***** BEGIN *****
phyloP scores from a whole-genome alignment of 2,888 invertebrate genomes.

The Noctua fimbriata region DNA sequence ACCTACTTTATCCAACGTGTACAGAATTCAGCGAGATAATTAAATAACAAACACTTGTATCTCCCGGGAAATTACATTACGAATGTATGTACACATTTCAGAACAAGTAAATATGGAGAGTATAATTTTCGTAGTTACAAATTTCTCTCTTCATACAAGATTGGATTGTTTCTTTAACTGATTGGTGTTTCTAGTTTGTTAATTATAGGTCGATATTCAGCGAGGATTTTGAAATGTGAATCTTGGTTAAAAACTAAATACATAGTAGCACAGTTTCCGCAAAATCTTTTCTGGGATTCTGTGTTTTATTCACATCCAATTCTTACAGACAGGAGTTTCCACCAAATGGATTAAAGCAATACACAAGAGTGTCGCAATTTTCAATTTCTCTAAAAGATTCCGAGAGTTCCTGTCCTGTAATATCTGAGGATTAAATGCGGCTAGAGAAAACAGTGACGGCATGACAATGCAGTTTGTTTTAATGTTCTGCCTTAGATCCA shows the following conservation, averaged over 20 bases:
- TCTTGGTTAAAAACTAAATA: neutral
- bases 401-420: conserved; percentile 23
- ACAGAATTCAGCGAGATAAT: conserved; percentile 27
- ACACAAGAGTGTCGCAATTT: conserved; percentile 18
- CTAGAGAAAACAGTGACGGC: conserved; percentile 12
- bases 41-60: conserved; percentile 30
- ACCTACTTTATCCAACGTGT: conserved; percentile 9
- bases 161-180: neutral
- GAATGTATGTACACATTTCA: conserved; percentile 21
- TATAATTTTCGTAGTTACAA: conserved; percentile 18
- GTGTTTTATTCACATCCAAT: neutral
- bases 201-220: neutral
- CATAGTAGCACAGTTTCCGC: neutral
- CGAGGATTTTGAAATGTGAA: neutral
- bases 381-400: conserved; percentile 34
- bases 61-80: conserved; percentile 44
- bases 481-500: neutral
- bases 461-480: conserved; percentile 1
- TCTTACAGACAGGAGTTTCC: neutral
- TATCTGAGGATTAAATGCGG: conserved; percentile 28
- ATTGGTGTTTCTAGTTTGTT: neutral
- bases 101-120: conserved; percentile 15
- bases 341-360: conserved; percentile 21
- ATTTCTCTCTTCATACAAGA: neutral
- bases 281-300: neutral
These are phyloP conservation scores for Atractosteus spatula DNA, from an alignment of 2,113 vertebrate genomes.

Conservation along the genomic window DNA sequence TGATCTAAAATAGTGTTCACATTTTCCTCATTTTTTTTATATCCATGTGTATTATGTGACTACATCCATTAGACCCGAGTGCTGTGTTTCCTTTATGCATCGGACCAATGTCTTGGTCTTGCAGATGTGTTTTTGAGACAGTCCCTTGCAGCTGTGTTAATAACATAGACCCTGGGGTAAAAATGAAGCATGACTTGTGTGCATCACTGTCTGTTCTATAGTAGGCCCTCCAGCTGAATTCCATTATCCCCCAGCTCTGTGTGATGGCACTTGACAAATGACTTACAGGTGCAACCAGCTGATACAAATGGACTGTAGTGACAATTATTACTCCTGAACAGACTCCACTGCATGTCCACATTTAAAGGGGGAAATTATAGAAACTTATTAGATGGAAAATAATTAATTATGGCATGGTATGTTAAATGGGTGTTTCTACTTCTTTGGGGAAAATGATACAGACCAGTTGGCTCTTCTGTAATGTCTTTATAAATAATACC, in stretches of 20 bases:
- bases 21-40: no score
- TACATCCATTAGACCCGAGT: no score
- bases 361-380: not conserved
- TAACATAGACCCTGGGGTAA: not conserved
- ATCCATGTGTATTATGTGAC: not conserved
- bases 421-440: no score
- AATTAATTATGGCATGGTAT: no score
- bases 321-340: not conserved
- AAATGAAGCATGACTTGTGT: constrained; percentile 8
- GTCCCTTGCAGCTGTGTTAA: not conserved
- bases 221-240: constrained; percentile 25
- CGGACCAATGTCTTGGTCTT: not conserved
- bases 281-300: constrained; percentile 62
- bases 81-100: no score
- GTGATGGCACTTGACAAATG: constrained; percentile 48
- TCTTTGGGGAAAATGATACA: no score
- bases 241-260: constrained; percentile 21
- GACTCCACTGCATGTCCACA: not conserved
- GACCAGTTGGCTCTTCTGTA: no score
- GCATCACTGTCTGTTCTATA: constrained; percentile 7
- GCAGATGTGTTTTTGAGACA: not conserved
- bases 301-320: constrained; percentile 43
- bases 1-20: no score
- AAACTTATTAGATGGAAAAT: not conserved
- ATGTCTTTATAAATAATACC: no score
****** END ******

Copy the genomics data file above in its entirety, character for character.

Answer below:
phyloP scores from a whole-genome alignment of 2,888 invertebrate genomes.

The Noctua fimbriata region DNA sequence ACCTACTTTATCCAACGTGTACAGAATTCAGCGAGATAATTAAATAACAAACACTTGTATCTCCCGGGAAATTACATTACGAATGTATGTACACATTTCAGAACAAGTAAATATGGAGAGTATAATTTTCGTAGTTACAAATTTCTCTCTTCATACAAGATTGGATTGTTTCTTTAACTGATTGGTGTTTCTAGTTTGTTAATTATAGGTCGATATTCAGCGAGGATTTTGAAATGTGAATCTTGGTTAAAAACTAAATACATAGTAGCACAGTTTCCGCAAAATCTTTTCTGGGATTCTGTGTTTTATTCACATCCAATTCTTACAGACAGGAGTTTCCACCAAATGGATTAAAGCAATACACAAGAGTGTCGCAATTTTCAATTTCTCTAAAAGATTCCGAGAGTTCCTGTCCTGTAATATCTGAGGATTAAATGCGGCTAGAGAAAACAGTGACGGCATGACAATGCAGTTTGTTTTAATGTTCTGCCTTAGATCCA shows the following conservation, averaged over 20 bases:
- TCTTGGTTAAAAACTAAATA: neutral
- bases 401-420: conserved; percentile 23
- ACAGAATTCAGCGAGATAAT: conserved; percentile 27
- ACACAAGAGTGTCGCAATTT: conserved; percentile 18
- CTAGAGAAAACAGTGACGGC: conserved; percentile 12
- bases 41-60: conserved; percentile 30
- ACCTACTTTATCCAACGTGT: conserved; percentile 9
- bases 161-180: neutral
- GAATGTATGTACACATTTCA: conserved; percentile 21
- TATAATTTTCGTAGTTACAA: conserved; percentile 18
- GTGTTTTATTCACATCCAAT: neutral
- bases 201-220: neutral
- CATAGTAGCACAGTTTCCGC: neutral
- CGAGGATTTTGAAATGTGAA: neutral
- bases 381-400: conserved; percentile 34
- bases 61-80: conserved; percentile 44
- bases 481-500: neutral
- bases 461-480: conserved; percentile 1
- TCTTACAGACAGGAGTTTCC: neutral
- TATCTGAGGATTAAATGCGG: conserved; percentile 28
- ATTGGTGTTTCTAGTTTGTT: neutral
- bases 101-120: conserved; percentile 15
- bases 341-360: conserved; percentile 21
- ATTTCTCTCTTCATACAAGA: neutral
- bases 281-300: neutral
These are phyloP conservation scores for Atractosteus spatula DNA, from an alignment of 2,113 vertebrate genomes.

Conservation along the genomic window DNA sequence TGATCTAAAATAGTGTTCACATTTTCCTCATTTTTTTTATATCCATGTGTATTATGTGACTACATCCATTAGACCCGAGTGCTGTGTTTCCTTTATGCATCGGACCAATGTCTTGGTCTTGCAGATGTGTTTTTGAGACAGTCCCTTGCAGCTGTGTTAATAACATAGACCCTGGGGTAAAAATGAAGCATGACTTGTGTGCATCACTGTCTGTTCTATAGTAGGCCCTCCAGCTGAATTCCATTATCCCCCAGCTCTGTGTGATGGCACTTGACAAATGACTTACAGGTGCAACCAGCTGATACAAATGGACTGTAGTGACAATTATTACTCCTGAACAGACTCCACTGCATGTCCACATTTAAAGGGGGAAATTATAGAAACTTATTAGATGGAAAATAATTAATTATGGCATGGTATGTTAAATGGGTGTTTCTACTTCTTTGGGGAAAATGATACAGACCAGTTGGCTCTTCTGTAATGTCTTTATAAATAATACC, in stretches of 20 bases:
- bases 21-40: no score
- TACATCCATTAGACCCGAGT: no score
- bases 361-380: not conserved
- TAACATAGACCCTGGGGTAA: not conserved
- ATCCATGTGTATTATGTGAC: not conserved
- bases 421-440: no score
- AATTAATTATGGCATGGTAT: no score
- bases 321-340: not conserved
- AAATGAAGCATGACTTGTGT: constrained; percentile 8
- GTCCCTTGCAGCTGTGTTAA: not conserved
- bases 221-240: constrained; percentile 25
- CGGACCAATGTCTTGGTCTT: not conserved
- bases 281-300: constrained; percentile 62
- bases 81-100: no score
- GTGATGGCACTTGACAAATG: constrained; percentile 48
- TCTTTGGGGAAAATGATACA: no score
- bases 241-260: constrained; percentile 21
- GACTCCACTGCATGTCCACA: not conserved
- GACCAGTTGGCTCTTCTGTA: no score
- GCATCACTGTCTGTTCTATA: constrained; percentile 7
- GCAGATGTGTTTTTGAGACA: not conserved
- bases 301-320: constrained; percentile 43
- bases 1-20: no score
- AAACTTATTAGATGGAAAAT: not conserved
- ATGTCTTTATAAATAATACC: no score